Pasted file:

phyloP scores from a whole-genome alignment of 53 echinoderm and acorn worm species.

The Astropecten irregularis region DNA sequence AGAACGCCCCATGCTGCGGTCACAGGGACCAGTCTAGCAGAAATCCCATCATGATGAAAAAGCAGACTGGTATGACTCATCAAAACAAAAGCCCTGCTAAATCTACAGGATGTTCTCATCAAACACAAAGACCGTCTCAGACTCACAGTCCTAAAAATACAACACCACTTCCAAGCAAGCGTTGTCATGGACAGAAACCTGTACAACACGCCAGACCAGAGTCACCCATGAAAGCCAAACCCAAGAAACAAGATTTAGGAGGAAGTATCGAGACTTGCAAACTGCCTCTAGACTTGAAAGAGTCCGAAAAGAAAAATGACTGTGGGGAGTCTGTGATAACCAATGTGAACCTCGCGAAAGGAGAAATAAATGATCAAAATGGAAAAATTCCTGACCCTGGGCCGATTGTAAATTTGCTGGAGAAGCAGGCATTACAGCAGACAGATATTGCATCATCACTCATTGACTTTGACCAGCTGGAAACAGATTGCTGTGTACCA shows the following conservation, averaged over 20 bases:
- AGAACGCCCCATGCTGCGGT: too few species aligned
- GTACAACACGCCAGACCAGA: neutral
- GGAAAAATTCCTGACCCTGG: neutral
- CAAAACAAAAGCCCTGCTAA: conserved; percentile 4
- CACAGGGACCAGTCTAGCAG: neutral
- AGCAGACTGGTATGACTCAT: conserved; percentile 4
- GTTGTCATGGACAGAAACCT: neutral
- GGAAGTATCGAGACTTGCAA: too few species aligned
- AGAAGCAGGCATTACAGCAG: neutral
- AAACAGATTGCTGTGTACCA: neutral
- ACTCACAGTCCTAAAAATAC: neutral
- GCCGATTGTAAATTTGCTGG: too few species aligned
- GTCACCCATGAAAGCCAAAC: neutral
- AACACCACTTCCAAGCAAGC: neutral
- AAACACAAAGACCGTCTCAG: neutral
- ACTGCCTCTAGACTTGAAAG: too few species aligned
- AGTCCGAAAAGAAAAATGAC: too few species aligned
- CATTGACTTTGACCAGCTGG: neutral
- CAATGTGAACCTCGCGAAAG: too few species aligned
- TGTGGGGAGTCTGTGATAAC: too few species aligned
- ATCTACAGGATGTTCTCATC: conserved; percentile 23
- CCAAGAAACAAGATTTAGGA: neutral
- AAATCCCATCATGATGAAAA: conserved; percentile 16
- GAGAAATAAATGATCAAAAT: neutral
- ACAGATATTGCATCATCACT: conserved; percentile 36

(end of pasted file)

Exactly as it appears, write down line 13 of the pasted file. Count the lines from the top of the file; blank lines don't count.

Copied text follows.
- ACTCACAGTCCTAAAAATAC: neutral